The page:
Depressingly, while the world of adults is depicted as cruel and incomprehensible, the world of children is not that much better.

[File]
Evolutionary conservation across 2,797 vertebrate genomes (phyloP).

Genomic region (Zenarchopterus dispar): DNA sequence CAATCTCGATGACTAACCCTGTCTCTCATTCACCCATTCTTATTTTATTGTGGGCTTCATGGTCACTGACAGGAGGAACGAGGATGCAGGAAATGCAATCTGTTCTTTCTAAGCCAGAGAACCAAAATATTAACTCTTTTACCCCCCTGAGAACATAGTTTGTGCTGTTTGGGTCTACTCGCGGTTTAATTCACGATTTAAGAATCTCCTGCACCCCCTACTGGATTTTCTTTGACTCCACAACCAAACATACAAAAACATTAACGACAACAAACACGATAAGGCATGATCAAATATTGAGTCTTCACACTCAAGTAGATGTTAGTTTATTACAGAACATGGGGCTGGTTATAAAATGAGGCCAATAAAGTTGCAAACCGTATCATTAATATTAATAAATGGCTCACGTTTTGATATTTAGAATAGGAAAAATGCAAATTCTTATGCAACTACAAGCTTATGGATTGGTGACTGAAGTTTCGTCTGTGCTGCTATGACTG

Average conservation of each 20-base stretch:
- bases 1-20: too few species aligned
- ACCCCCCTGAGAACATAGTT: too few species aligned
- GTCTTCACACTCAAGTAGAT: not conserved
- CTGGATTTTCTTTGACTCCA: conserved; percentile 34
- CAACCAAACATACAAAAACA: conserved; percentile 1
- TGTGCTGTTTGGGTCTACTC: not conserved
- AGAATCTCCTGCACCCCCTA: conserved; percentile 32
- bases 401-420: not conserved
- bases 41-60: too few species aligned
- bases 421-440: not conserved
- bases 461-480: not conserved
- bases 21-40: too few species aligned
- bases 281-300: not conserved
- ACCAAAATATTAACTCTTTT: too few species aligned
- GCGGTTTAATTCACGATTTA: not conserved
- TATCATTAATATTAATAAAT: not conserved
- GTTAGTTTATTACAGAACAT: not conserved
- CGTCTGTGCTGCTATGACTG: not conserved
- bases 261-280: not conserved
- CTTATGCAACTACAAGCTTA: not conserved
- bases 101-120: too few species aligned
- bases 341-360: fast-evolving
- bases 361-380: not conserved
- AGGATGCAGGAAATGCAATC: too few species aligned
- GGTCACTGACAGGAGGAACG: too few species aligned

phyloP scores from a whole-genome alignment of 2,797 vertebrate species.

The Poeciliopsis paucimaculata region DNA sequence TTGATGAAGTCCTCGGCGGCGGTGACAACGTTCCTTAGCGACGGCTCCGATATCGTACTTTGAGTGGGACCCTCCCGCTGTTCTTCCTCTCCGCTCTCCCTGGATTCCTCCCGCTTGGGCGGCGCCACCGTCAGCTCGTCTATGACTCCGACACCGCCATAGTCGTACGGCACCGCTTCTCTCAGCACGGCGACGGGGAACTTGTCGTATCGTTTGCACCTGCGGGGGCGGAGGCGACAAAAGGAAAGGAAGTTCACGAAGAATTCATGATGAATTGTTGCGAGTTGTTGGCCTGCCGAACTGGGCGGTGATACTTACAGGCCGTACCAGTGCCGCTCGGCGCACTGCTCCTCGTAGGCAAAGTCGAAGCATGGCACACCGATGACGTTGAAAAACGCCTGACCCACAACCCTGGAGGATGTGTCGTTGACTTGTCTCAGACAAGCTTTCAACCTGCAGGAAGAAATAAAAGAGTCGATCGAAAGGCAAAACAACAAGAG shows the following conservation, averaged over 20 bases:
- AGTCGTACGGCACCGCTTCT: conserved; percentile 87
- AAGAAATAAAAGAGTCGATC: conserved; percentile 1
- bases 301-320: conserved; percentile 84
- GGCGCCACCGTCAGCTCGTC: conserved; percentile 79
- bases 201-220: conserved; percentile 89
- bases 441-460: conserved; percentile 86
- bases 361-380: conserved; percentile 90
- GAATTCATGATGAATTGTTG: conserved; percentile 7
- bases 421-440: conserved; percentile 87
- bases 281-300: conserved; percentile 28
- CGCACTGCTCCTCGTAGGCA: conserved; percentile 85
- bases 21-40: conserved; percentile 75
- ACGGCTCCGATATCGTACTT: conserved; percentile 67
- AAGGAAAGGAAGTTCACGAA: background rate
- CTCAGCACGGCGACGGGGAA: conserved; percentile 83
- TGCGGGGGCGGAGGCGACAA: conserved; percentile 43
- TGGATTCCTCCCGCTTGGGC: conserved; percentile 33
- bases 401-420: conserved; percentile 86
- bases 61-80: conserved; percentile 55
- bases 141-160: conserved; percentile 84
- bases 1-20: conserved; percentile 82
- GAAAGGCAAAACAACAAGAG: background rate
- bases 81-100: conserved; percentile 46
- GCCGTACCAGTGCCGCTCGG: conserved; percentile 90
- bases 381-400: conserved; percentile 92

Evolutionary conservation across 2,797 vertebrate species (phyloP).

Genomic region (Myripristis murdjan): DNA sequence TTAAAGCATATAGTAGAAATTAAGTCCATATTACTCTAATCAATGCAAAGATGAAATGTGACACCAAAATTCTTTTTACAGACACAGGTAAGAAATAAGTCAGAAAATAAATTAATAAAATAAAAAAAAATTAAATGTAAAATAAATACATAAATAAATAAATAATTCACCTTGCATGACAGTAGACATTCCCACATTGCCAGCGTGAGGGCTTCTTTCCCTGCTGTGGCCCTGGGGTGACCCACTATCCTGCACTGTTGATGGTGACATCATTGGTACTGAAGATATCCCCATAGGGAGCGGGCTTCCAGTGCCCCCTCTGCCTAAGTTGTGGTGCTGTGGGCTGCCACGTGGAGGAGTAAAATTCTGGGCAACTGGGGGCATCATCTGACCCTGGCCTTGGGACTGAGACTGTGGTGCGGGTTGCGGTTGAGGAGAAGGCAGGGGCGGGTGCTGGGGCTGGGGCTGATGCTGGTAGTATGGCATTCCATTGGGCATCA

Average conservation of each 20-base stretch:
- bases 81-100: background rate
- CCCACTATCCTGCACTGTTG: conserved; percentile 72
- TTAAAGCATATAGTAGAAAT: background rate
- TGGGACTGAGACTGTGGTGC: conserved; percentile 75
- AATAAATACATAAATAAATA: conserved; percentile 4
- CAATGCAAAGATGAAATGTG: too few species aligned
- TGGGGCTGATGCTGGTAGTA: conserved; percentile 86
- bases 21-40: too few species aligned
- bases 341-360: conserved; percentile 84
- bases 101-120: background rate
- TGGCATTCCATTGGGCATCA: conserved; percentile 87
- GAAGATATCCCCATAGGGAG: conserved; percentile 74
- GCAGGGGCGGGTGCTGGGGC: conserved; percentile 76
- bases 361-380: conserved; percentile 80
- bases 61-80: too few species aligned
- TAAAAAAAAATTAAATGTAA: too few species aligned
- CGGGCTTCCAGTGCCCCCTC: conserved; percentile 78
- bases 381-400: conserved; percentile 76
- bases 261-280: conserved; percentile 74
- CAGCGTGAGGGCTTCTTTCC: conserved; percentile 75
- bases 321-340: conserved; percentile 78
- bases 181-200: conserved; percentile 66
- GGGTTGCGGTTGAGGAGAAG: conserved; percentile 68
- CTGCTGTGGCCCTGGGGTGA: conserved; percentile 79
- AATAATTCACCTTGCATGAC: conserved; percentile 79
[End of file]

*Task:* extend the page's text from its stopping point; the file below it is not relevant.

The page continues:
Celia is a hugely imaginative child and a born leader. Initially a lonely child, she has an intense rivalry with her cousin Stephanie (Amelia Frid). Where Celia struggles against the strictures of the adult world, Stephanie surrenders to them. We frequently see her using her policeman father and “the law” to get at Celia. When she turns up to throw rocks at Celia and her friends she uses not the language of the child’s world but that of the adult’s : “Dirty Reds!” her gang scream. We also see Stephanie trying on the dress that she will wear for her first communion, an act not only of spiritual maturation but also supplication. Stephanie cannot grow up and embrace the patriarchy quickly enough. Celia, in contrast, has no time for religion. When asked what she thinks about Stephanie’s dress she says that white is the wrong colour as a yellow dress would better match Stephanie’s teeth. In fact, instead of surrendering to the adult world, Celia constructs her own religion in an attempt to make sense of it and control it. A religion that elevates found objects and personal treasures are elevated to the status of religious icons. Spells are fashioned around masks and rabbits as the children chant into the flames their desires for revenge against the adult world. The metaphysical backbone of the religion is provided by the story of the Hobyahs. Having had the story read to her at school, Celia soon transforms the Australian night into a disturbing realm peopled with blue slimy creatures. However, as the film progresses the Hobyahs start to merge with the patriarchal powers that control the lives of Celia and the other females. In one wonderful moment, Celia takes down a picture of the Prime Minister and adorns it with a warty blue nose and blue ears.